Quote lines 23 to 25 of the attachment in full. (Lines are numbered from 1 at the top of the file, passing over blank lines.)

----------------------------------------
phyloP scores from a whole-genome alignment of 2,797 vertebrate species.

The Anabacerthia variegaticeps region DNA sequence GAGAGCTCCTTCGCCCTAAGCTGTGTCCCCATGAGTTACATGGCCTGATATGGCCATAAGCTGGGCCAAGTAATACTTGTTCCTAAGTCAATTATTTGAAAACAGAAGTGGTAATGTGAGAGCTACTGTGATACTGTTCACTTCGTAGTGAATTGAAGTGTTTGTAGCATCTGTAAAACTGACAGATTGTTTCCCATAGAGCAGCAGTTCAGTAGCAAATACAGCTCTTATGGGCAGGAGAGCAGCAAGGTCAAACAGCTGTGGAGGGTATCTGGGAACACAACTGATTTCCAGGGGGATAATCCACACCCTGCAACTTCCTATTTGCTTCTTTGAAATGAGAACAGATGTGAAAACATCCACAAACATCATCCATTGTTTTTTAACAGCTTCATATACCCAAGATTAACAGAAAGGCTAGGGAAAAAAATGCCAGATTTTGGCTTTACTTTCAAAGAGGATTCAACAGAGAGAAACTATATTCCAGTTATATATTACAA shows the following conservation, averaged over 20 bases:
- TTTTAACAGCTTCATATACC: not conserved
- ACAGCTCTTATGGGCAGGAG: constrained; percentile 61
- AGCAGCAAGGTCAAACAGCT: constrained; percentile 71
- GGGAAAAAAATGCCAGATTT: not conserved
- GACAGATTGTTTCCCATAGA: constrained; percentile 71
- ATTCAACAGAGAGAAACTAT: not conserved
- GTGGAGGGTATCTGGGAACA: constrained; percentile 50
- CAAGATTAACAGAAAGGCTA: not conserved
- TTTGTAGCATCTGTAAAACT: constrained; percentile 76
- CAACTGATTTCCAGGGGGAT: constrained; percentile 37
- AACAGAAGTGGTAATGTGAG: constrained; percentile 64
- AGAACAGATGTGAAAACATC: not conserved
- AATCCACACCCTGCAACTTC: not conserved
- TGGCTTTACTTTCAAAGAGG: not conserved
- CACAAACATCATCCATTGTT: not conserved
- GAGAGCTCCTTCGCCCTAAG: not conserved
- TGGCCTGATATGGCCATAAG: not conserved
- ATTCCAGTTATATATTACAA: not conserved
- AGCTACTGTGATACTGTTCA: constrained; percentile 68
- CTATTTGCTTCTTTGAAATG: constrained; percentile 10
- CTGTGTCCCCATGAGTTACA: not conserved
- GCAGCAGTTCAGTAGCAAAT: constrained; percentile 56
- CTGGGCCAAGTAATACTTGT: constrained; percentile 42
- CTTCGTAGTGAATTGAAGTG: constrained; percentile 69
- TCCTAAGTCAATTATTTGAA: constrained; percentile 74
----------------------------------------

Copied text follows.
- CTGTGTCCCCATGAGTTACA: not conserved
- GCAGCAGTTCAGTAGCAAAT: constrained; percentile 56
- CTGGGCCAAGTAATACTTGT: constrained; percentile 42